LGBT-affirming Christian denominations

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The LGBT flag at the First Unitarian Universalist Church in Houston indicates that the church welcomes LGBT-identifying persons

Lesbian, gay, bisexual, transgender (LGBT) affirming Christian denominations are Christian denominations that do not consider homosexuality or transgenderism to be sins. They include entire religious denominations, as well as individual churches and congregations. Some are composed mainly of non-LGBT members and also have specific programs to welcome LGBT people, while others are composed mainly of LGBT members.

Additionally, some denominations which are not LGBT-affirming have member-organized groups which are not officially sanctioned by the denomination. There are also ecumenical or para-church programmes that are explicitly outreaches to LGBT people, but do not identify with any particular faith tradition or denomination.


While Christianity has traditionally forbidden sodomy, believing it to be parallel to homosexuality, some believe in the Hebrew text and history that the word sodomy literally means "male temple prostitute", and not a translation for homosexual. Thus, homosexuality is not thought of as an act of sin in a growing population of churches today.[1] Today some Christian denominations are accepting of homosexuality and transgenderism and inclusive of homosexual and transgender people, such as the United Church of Christ and the Metropolitan Community Church. Formed in 1991, The Evangelical Network is a network of evangelical churches, ministries and Christian Workers that are a part of the LGBT community. The Evangelical Network holds an annual conference and provides education, ministerial support, and networking capabilities.

One of the first churches established for gays was the Liberal Catholic Church, in Sydney, Australia in 1916. In 1946, Archbishop George Hyde of the Eucharistic Catholic Communion (a small denomination not in union with the Roman Catholic Church) celebrated mass for gay men in Atlanta. In 1956, the Church of ONE Brotherhood was founded in Los Angeles by a gay-rights activist.[2] In 1962, a Congregationalist pastor began an overt pastoral ministry to gay people in New York City. The first gay and transgender-specific denomination, as opposed to individual congregations, was the Universal Fellowship of Metropolitan Community Churches in 1968.[2]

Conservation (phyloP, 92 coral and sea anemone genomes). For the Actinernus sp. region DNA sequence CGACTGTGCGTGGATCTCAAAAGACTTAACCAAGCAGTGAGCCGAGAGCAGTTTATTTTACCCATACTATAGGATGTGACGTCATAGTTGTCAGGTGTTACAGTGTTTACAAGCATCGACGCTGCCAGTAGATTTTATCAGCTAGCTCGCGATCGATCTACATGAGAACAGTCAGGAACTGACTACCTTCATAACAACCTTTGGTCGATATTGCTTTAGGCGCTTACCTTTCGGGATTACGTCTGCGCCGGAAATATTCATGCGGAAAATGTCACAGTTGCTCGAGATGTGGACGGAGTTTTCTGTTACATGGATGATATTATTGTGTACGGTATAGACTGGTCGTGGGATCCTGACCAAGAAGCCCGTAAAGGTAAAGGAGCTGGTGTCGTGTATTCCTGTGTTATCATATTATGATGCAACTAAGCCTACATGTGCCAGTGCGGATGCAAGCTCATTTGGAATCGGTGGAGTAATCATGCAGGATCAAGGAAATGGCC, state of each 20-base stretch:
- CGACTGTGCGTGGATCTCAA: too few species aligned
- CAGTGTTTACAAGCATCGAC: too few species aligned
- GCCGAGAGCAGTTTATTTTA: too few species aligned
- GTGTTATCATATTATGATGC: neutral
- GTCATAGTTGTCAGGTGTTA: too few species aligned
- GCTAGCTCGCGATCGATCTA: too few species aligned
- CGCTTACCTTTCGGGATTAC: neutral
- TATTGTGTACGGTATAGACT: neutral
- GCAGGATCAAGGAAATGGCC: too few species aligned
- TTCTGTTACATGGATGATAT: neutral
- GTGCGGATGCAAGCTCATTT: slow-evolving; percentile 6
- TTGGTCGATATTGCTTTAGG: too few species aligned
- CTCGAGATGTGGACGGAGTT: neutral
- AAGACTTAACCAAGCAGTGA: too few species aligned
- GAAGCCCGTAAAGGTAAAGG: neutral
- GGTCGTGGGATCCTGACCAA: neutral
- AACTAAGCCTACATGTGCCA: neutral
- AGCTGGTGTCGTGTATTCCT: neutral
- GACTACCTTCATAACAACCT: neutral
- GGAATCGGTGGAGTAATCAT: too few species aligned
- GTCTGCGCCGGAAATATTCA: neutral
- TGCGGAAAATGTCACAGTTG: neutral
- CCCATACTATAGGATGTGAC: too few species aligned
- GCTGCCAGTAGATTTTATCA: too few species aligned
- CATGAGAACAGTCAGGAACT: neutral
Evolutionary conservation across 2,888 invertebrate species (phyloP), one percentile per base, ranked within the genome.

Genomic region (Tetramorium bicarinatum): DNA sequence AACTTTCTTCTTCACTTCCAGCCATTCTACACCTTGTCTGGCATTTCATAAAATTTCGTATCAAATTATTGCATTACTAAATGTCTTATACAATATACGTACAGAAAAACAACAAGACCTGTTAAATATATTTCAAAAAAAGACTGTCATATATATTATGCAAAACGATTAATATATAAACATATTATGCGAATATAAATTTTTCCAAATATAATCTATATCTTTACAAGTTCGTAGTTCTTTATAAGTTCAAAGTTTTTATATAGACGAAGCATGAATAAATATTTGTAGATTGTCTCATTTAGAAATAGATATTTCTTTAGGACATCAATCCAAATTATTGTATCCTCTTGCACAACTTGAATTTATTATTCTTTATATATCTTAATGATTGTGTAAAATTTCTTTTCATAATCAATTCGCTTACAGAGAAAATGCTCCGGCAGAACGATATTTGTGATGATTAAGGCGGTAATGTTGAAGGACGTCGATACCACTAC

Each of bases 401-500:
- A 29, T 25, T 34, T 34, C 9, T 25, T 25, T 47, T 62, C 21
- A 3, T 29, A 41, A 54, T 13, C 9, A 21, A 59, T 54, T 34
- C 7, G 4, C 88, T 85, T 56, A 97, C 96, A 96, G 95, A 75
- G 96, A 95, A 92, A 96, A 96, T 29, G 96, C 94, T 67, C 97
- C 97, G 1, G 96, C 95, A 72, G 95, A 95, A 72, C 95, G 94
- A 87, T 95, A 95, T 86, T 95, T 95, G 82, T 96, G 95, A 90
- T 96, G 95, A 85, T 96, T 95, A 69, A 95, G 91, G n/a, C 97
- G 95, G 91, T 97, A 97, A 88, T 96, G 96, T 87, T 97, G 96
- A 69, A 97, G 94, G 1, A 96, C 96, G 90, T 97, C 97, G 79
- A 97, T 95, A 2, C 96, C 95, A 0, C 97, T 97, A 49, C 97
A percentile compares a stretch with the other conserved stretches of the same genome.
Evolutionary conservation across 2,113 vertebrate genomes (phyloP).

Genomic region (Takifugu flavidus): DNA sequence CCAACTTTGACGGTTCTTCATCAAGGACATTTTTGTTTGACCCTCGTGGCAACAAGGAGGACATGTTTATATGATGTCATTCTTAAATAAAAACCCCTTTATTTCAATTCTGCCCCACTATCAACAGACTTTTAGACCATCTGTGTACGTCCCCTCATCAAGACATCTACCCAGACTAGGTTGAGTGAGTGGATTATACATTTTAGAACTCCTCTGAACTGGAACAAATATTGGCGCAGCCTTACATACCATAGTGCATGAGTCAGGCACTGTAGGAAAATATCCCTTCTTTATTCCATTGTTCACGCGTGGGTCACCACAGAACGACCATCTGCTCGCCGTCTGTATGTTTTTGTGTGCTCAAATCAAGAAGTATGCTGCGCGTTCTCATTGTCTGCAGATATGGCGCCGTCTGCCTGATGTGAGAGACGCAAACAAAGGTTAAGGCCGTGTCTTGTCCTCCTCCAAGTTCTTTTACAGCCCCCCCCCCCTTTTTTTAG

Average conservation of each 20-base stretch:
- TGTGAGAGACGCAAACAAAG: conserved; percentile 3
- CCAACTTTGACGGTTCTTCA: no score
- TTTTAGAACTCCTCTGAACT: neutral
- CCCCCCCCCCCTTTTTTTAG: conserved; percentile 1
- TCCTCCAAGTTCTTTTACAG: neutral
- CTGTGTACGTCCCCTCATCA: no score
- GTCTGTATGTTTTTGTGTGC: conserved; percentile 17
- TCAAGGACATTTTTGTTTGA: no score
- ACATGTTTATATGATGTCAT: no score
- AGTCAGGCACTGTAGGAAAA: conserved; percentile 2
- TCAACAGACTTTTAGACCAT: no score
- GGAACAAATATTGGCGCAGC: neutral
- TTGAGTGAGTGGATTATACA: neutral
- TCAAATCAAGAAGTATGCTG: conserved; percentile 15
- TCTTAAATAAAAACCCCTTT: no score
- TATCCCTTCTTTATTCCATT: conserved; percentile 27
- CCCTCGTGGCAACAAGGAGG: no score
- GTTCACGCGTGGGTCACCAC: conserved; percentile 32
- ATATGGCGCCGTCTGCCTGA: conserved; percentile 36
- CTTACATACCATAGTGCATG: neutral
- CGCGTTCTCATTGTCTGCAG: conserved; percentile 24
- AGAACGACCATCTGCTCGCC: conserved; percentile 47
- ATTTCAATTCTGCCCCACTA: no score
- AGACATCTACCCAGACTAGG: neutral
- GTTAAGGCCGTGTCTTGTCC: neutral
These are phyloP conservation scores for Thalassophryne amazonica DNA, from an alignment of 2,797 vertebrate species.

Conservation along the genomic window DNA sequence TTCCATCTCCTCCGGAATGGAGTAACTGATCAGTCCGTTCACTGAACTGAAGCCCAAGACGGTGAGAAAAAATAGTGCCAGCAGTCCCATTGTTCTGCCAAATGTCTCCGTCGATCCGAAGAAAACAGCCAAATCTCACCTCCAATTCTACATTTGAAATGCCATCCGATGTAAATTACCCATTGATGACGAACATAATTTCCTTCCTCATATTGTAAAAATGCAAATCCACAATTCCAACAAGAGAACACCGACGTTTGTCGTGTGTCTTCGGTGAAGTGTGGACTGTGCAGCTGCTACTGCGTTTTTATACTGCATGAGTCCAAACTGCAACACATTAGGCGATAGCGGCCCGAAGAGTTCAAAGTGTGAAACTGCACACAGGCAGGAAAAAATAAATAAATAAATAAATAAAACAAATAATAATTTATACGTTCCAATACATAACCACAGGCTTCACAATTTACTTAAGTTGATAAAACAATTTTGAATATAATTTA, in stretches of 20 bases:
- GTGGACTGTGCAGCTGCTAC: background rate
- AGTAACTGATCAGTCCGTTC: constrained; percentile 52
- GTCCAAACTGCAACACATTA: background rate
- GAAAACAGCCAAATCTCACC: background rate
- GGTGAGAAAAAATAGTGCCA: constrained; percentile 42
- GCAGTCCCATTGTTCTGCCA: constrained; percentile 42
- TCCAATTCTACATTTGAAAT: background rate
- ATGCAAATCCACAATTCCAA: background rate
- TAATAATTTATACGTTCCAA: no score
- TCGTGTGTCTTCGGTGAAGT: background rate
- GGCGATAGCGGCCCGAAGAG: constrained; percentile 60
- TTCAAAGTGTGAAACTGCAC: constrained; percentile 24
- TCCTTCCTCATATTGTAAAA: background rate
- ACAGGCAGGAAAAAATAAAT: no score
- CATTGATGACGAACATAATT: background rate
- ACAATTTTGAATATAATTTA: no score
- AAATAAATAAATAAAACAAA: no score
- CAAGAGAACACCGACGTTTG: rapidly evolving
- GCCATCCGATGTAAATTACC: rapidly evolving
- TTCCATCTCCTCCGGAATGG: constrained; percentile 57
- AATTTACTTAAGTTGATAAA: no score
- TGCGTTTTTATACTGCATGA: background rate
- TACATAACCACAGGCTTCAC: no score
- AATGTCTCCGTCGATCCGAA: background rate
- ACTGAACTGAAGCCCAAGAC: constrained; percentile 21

Some congregations are merely non-discriminatory and LGBT-affirming while others are specifically oriented toward gay, lesbian, bisexual, and transgender persons.[2] Some local congregations, especially those designated as "Welcoming churches" in the Baptist, Lutheran, Presbyterian, United Church of Christ, Methodist, Episcopal, and Brethren/Mennonite denominations, may consist of a majority of gay, lesbian, bisexual, and transgender members.[2]

While Unitarian Universalism is no longer explicitly a Christian religion, it does have Judeo-Christian roots. Both the Unitarian Universalist Association and the Canadian Unitarian Council have officially affirmed LGBT people and have openly advocated for gay rights.



North America[edit]

MCCNY, a church in New York City.
Grace Gospel Chapel, in Seattle.


Central and South America[edit]


New Zealand[edit]


Further information: § External links

Denomination-sanctioned programmes[edit]

The following denominations have LGBT-welcoming or affirming programmes, though not all churches within the denomination are necessarily members of the LGBT programme.

Unofficial programmes[edit]

Programmes not affiliated with any particular denomination[edit]

  • Gay Christian Network (GCN) is a "nonprofit ministry supporting Christians worldwide who happen to be lesbian, gay, bisexual, or transgender (LGBT)". GCN is an ecumenical ministry, welcoming Christians from a wide variety of backgrounds. GCN was founded in 2001 by Justin Lee, and has sought to "build a supportive community to support fellow gay Christians in their Christian walks."
  • The Anthem Network (AN) is a "Sacramental, Evangelical and Charismatic network of Churches, Church Plants, Affiliated Congregations and Clergy. It was founded in 2014 in Los Angeles, California by the Rev. Drew Haywood."
  • Freedom2b is an Australian-based organisation that assists LGBTI people from Christian backgrounds on their journey to reconciling their faith, sexuality and gender identity.
  • Institute for Welcoming Resources (a programme of the National Gay and Lesbian Task Force)
  • Lesbian and Gay Christian Movement (UK)
  • Accepting Evangelicals – Evangelical parishes accepting LGBT people
  • Evangelical Fellowship for Lesbian and Gay Christians (UK)
  • European Forum of LGBT Christian Groups
  • Evangelicals Concerned: Gay and Transgender Christians
  • Sybils: UK group for transgender Christians
  • Nuntiare et Recreare: Russian multi-denominational organization
  • LGBT Christians (Russian: ЛГБТ-христиане Украины): Ukrainian multi-denominational organization
  • Believe Out Loud - an online network that empowers Christians to work for lesbian, gay, bisexual and transgender (LGBT) equality, found at [1].
  • LGBT Faith Leaders of African Descent (FLoAD)
  • The Evangelical Network
  • Strength in Weakness Ministry
  • Transfaith Online
  • The NALT (Not All Like That) Christians

See also[edit]


  1. ^ "Bishop Soto tells NACDLGM: 'Homosexuality is Sinful'". Retrieved 29 September 2008. 
  2. ^ a b c d "Gay and Lesbian Churches and Synagogues". GLBTQ. 
  3. ^ "Church of Scotland votes to allow gay ministers in civil partnerships". BBC News. Retrieved 2015-06-01. 
  4. ^ "Italian Lutherans say Yes to the blessing of homosexual couples". European Protestant News Network. 2011-05-16. Retrieved 30 September 2011. 
  5. ^ Cardoso, Fernando. O evangelho inclusivo e a homossexualidade. São Paulo: Clube dos Autores, 2010.

External Links[edit]